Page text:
Hello, Moz fans. Welcome to another edition of Whiteboard Friday. I’m here to talk to you this week about a very hot topic in the digital marketing space. So my name is Lea Pica, and I am a data storytelling trainer, coach, speaker, blogger, and podcaster at LeaPica.com.
I want to tell you a little story. So as 12 years I spent as a digital analyst and SEM, I used to present insights a lot, but nothing ever happened as a result of it. People fell asleep or never responded. No action was being taken. So I decided to figure out what was happening, and I learned all these great tricks for doing it.
What I learned in my journey is that effective data visualization communicates a story quickly, clearly, accurately, and ethically, and it had really four main goals — to inform decisions, to inspire action, to galvanize people, and most importantly to communicate the value of the work that you do.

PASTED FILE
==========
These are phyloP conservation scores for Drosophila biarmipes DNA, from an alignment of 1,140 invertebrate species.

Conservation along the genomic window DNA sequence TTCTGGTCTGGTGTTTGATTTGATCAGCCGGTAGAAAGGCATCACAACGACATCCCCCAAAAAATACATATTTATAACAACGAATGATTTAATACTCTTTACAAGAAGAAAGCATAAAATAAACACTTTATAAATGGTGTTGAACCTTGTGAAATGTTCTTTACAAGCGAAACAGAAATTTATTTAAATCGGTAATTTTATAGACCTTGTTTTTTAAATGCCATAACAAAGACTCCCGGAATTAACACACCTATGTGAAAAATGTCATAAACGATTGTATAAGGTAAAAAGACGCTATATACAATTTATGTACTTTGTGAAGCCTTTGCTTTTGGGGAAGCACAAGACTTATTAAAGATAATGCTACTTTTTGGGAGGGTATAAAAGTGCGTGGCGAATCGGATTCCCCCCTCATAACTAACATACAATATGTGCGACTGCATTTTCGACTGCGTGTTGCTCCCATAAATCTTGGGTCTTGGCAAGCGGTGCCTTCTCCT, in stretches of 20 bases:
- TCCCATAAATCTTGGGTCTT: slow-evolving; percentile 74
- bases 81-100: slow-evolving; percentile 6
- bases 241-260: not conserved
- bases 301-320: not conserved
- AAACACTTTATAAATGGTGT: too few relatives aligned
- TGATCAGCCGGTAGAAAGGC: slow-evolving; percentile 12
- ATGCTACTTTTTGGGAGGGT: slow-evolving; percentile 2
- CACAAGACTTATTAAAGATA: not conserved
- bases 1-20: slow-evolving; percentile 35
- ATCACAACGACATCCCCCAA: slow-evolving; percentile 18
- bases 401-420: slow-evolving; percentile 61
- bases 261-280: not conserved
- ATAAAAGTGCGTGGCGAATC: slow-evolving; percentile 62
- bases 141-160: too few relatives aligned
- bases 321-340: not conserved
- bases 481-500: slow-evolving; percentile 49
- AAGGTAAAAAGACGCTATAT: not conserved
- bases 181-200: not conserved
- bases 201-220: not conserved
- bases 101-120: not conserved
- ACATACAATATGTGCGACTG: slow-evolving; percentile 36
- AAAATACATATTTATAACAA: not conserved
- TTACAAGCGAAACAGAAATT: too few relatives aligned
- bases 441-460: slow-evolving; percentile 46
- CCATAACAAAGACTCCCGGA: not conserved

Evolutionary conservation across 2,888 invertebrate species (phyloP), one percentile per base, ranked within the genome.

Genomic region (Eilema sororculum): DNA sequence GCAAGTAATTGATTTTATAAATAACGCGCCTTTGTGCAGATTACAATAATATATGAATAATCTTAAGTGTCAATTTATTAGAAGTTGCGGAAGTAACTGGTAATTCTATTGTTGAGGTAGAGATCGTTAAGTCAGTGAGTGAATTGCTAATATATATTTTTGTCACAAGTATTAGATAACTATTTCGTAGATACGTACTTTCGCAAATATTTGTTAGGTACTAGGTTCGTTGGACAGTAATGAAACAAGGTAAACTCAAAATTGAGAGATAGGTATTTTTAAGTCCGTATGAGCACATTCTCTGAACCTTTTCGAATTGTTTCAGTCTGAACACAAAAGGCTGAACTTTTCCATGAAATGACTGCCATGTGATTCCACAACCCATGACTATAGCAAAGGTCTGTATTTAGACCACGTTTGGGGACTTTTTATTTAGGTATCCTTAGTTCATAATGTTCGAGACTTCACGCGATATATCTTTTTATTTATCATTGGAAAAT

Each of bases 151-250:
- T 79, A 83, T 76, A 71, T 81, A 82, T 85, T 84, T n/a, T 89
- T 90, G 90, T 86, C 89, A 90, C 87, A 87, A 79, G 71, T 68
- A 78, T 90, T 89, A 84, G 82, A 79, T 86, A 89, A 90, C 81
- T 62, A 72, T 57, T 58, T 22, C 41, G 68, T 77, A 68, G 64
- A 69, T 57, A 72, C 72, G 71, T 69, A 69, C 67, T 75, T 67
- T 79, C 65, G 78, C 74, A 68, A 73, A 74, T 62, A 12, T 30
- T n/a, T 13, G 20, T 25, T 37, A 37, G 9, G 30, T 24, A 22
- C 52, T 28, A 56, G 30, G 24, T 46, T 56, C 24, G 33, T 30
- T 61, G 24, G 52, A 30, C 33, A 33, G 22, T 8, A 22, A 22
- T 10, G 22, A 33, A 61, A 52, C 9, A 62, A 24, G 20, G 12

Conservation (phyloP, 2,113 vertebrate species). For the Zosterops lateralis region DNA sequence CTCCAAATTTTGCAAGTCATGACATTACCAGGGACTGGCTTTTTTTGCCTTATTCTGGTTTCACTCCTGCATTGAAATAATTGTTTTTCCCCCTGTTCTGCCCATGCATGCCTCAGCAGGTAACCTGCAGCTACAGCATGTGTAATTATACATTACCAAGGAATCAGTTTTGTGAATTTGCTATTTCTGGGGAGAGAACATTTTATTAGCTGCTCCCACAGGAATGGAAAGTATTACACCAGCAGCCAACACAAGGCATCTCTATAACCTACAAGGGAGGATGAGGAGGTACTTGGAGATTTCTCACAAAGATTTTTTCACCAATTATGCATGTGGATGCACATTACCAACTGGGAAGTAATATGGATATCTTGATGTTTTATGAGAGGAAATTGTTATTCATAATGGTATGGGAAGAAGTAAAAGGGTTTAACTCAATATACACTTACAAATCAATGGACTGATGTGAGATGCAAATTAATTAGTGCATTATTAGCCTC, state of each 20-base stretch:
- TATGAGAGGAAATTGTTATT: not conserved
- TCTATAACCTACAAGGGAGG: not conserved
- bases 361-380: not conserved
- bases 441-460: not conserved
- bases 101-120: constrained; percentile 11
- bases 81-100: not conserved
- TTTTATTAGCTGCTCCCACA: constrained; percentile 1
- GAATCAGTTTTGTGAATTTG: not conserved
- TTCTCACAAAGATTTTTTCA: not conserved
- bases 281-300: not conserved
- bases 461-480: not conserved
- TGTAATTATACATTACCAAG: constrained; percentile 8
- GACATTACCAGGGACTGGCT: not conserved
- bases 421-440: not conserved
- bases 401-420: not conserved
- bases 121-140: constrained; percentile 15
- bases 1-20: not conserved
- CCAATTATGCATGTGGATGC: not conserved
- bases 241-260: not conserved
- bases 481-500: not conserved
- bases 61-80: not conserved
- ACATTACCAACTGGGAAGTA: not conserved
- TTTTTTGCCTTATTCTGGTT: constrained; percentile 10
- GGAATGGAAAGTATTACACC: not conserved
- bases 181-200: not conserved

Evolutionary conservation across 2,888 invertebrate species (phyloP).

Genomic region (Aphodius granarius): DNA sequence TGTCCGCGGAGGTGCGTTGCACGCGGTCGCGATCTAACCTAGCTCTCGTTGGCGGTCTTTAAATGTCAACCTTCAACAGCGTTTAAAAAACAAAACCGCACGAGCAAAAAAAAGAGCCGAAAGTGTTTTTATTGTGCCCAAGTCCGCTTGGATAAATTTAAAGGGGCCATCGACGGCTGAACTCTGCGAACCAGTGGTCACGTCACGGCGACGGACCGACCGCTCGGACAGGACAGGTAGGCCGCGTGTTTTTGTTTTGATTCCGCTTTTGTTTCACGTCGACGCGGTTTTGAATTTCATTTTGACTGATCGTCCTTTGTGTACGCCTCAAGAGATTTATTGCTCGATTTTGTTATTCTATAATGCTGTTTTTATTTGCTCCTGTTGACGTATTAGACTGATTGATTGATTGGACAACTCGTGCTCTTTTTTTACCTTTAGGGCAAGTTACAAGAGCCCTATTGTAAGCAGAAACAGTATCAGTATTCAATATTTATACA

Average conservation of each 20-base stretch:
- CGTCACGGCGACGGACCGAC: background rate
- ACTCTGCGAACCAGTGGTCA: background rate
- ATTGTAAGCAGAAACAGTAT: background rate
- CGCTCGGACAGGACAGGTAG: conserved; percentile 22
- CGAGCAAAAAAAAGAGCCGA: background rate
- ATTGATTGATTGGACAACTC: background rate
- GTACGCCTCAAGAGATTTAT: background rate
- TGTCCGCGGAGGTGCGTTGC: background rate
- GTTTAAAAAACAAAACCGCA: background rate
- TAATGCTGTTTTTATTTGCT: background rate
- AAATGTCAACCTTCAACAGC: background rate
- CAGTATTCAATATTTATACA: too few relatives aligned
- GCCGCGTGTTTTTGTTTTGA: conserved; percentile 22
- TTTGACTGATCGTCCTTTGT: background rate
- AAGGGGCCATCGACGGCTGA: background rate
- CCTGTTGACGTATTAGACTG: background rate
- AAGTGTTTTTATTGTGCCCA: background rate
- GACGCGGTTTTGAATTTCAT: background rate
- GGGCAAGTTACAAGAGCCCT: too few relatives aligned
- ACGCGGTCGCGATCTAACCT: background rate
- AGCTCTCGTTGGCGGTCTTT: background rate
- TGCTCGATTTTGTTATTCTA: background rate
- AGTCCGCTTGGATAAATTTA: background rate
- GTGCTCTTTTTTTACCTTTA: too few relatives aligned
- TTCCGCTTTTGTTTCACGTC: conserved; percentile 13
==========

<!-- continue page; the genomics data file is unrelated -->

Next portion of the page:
Now, there are lots of things you can do, but I was struggling to find one specific process that was going to help me get from what I was trying to communicate to getting people to act on it. So I developed my own methodology. It’s called the PICA Protocol, and it’s a visualization prescription for impactful data storytelling. What I like about this protocol is that it’s practical, approachable. It’s not complicated. It’s prescriptive, and it’s repeatable. I believe it’s going to get you where you need to go every time.
So let’s say one of your managers, clients, stakeholders is asking you for something like, “What are our most successful keyword groups?” Something delightfully vague like that. Now, before you jump into your data visualization platform and start dropping charts like it’s hot, I want you to take a step back and start with the first step in the process, which is P for purpose.
P for Purpose
So I found that every great data visualization started with a very focused question or questions.
Why do you exist? Get philosophical with it.
What need of my audience are you meeting?
What decisions are you going to inform?
These questions help you get really focused about what you’re going to present and avoid the sort of needle in a haystack approach to seeing what might stick.